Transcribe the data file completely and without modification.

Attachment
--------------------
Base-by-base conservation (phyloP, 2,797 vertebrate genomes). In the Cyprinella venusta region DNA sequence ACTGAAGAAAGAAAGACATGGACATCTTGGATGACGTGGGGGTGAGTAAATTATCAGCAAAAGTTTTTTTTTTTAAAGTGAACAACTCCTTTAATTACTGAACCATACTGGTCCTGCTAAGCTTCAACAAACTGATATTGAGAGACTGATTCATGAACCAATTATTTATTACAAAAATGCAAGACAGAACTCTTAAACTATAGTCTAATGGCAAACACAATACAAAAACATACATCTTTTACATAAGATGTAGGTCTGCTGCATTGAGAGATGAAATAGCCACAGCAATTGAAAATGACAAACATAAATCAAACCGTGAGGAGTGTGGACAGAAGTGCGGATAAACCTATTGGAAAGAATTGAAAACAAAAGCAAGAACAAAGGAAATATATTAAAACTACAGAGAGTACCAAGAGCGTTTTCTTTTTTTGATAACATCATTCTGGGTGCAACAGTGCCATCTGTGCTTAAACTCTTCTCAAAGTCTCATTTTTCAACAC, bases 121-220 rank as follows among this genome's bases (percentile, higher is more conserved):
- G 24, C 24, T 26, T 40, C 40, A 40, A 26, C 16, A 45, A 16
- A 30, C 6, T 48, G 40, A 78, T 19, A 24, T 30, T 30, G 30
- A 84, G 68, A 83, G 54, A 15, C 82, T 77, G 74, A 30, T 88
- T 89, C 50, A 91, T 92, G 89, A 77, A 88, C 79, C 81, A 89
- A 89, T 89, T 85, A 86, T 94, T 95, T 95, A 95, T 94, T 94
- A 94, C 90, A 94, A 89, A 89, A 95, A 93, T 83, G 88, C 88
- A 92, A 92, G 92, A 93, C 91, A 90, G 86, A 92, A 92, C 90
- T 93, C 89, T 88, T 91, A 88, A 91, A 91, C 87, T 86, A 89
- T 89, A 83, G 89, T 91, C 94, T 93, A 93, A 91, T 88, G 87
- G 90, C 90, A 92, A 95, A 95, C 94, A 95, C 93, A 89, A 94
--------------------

Base-by-base conservation (phyloP, 2,797 vertebrate genomes). In the Cyprinella venusta region DNA sequence ACTGAAGAAAGAAAGACATGGACATCTTGGATGACGTGGGGGTGAGTAAATTATCAGCAAAAGTTTTTTTTTTTAAAGTGAACAACTCCTTTAATTACTGAACCATACTGGTCCTGCTAAGCTTCAACAAACTGATATTGAGAGACTGATTCATGAACCAATTATTTATTACAAAAATGCAAGACAGAACTCTTAAACTATAGTCTAATGGCAAACACAATACAAAAACATACATCTTTTACATAAGATGTAGGTCTGCTGCATTGAGAGATGAAATAGCCACAGCAATTGAAAATGACAAACATAAATCAAACCGTGAGGAGTGTGGACAGAAGTGCGGATAAACCTATTGGAAAGAATTGAAAACAAAAGCAAGAACAAAGGAAATATATTAAAACTACAGAGAGTACCAAGAGCGTTTTCTTTTTTTGATAACATCATTCTGGGTGCAACAGTGCCATCTGTGCTTAAACTCTTCTCAAAGTCTCATTTTTCAACAC, bases 121-220 rank as follows among this genome's bases (percentile, higher is more conserved):
- G 24, C 24, T 26, T 40, C 40, A 40, A 26, C 16, A 45, A 16
- A 30, C 6, T 48, G 40, A 78, T 19, A 24, T 30, T 30, G 30
- A 84, G 68, A 83, G 54, A 15, C 82, T 77, G 74, A 30, T 88
- T 89, C 50, A 91, T 92, G 89, A 77, A 88, C 79, C 81, A 89
- A 89, T 89, T 85, A 86, T 94, T 95, T 95, A 95, T 94, T 94
- A 94, C 90, A 94, A 89, A 89, A 95, A 93, T 83, G 88, C 88
- A 92, A 92, G 92, A 93, C 91, A 90, G 86, A 92, A 92, C 90
- T 93, C 89, T 88, T 91, A 88, A 91, A 91, C 87, T 86, A 89
- T 89, A 83, G 89, T 91, C 94, T 93, A 93, A 91, T 88, G 87
- G 90, C 90, A 92, A 95, A 95, C 94, A 95, C 93, A 89, A 94